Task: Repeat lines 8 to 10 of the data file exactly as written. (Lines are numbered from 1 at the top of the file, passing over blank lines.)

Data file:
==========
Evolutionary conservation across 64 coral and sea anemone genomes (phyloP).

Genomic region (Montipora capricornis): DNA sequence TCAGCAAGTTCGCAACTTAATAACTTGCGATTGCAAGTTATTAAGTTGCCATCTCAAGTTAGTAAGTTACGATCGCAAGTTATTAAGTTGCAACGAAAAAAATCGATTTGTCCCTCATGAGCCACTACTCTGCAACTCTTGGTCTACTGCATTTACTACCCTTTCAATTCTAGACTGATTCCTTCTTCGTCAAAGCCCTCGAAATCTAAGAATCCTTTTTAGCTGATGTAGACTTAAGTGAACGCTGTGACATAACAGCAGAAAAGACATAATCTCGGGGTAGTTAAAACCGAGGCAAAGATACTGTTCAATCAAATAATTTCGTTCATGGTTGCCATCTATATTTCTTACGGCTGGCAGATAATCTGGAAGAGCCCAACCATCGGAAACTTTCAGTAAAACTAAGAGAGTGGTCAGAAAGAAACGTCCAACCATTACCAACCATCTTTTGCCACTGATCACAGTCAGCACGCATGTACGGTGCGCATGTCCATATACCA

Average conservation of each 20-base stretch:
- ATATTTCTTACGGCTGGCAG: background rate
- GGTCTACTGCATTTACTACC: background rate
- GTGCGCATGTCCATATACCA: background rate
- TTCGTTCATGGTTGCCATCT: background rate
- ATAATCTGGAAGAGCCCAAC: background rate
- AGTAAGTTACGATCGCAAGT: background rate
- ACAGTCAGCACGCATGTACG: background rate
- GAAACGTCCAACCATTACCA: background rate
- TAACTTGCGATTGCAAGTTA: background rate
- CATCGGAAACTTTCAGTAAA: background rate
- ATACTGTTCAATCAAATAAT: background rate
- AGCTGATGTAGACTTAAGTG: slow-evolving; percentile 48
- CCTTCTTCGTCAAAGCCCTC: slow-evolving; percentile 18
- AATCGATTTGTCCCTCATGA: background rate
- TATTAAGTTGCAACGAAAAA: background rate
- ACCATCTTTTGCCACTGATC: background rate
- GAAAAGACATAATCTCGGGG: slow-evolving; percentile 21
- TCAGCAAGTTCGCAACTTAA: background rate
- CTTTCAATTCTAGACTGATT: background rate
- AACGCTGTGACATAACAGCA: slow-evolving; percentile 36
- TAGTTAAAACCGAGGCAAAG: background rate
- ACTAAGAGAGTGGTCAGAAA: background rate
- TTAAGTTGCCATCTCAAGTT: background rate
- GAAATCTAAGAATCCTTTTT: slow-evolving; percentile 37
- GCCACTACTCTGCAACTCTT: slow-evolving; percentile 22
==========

- ATAATCTGGAAGAGCCCAAC: background rate
- AGTAAGTTACGATCGCAAGT: background rate
- ACAGTCAGCACGCATGTACG: background rate